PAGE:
For decades the Democratic party has been known as the home of those who label themselves as left-leaning, liberal or progressive, yet I am increasingly unable to agree with that sentiment. For evidence of this argument I turn to the recent events of the Syrian bombings of the past month, and the ongoing strife between members of the party. Following the April 7 tomahawk missile strikes members of both parties and the media were quick to praise President Donald Trump for his action. House and Senate minority leaders Nancy Pelosi (D) and Chuck Schumer (D) offered their tepid approval of the attack, and former Democratic presidential candidate Hillary Clinton appeared on NBC the night before beseeching the Trump administration to “take out” Syrian president Bashar al-Assad’s airbases, a position she had previously used to criticize then President Obama. MSNBC’s Brian Williams spent the night reporting in what seemed like a practical state of euphoria, ascribing the term “beauty” to the missiles that would strike and claim the lives of at least nine civilians and seven soldiers. What does it say when the most prominent members of the left condone this sort of interventionist military action? Can we still say we have a liberal party if they echo the neoconservative ideologies of the Reagan and George W. Bush eras?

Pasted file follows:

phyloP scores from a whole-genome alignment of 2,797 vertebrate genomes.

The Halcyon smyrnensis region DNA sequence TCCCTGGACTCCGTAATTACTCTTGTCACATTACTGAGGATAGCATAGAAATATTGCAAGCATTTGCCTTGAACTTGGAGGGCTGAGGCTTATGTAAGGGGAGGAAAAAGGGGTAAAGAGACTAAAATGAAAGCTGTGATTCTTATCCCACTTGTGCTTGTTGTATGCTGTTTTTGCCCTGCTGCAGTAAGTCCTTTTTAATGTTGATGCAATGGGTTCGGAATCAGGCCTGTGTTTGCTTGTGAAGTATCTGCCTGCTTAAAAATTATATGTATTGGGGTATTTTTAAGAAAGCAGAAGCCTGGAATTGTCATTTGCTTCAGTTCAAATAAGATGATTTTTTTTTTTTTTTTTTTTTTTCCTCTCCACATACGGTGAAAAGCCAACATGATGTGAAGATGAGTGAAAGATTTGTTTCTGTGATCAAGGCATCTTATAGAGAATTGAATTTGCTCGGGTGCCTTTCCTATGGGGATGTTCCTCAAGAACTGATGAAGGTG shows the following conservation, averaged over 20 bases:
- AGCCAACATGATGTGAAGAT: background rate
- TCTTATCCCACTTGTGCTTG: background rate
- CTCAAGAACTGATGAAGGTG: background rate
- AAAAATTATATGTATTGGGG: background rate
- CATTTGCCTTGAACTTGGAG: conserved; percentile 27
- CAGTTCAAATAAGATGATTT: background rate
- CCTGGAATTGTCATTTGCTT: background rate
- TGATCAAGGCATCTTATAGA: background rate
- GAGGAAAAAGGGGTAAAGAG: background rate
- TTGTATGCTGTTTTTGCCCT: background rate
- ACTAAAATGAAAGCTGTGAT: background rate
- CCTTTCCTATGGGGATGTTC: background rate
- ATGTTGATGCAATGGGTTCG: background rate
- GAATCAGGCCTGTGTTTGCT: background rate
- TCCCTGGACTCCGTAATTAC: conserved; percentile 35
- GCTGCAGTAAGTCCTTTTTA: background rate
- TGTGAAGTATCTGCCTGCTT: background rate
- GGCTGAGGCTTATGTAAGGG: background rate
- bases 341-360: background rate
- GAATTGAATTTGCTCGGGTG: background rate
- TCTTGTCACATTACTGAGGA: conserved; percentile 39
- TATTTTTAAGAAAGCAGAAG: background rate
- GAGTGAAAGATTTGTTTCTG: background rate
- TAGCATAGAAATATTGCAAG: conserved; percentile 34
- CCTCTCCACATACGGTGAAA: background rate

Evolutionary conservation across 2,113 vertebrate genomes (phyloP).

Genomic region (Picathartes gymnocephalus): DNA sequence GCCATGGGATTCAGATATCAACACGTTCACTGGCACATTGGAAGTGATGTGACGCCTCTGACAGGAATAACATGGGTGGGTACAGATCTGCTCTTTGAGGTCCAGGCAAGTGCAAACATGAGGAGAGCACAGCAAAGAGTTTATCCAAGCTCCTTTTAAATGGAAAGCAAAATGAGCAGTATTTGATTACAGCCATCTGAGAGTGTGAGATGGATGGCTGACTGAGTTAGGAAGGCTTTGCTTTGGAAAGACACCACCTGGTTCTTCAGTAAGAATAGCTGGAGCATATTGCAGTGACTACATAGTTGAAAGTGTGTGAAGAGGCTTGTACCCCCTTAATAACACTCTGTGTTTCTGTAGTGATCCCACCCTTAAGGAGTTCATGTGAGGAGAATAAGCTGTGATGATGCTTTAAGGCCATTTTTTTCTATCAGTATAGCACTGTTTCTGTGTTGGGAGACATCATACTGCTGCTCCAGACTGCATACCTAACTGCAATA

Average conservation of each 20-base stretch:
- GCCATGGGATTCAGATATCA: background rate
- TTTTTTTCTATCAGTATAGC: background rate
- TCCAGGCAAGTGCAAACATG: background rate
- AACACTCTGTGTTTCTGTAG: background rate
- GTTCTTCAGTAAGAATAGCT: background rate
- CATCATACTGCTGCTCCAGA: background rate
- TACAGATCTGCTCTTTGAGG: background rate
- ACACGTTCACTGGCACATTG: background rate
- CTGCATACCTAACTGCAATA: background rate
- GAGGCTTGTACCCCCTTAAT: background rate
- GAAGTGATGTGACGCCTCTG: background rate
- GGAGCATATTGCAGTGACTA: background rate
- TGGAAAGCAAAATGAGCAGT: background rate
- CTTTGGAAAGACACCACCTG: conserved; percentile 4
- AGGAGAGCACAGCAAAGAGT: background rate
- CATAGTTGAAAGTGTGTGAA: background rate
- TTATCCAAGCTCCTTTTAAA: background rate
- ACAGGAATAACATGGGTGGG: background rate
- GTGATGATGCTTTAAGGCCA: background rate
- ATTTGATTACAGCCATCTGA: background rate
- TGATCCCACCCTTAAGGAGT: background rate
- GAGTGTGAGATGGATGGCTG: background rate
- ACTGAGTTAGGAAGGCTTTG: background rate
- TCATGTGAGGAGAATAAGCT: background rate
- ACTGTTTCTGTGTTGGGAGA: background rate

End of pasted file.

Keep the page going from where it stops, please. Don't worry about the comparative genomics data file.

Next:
This problem is exacerbated by the ongoing war between Democrats for the future and identity of the party. Progressives have found themselves increasingly in conflict with the rest of the party. Members of the party decry the use of big money in politics, yet most Democratic representatives have no qualms about accepting their own large corporate donations. The controversies over the DNC’s usage of superdelegates and active sabotage of the Sanders campaign demonstrate a disregard for grassroots democracy. The battle between the corporate establishment of the party and the progressive organizations has revealed what a hideous state the Democrats are in. This speaks to a problem our generation is experiencing on both sides of the political spectrum. Just as I, a self-described liberal, feel that I do not have a party that I trust or identify with, many of my conservative companions feel the same way about the direction of their own Republican party. What outlet then, does our generation have to express itself or vocalize when we increasingly feel marginalized by the parties that are supposed to represent us?
Written by Andrew Kristofick ’17.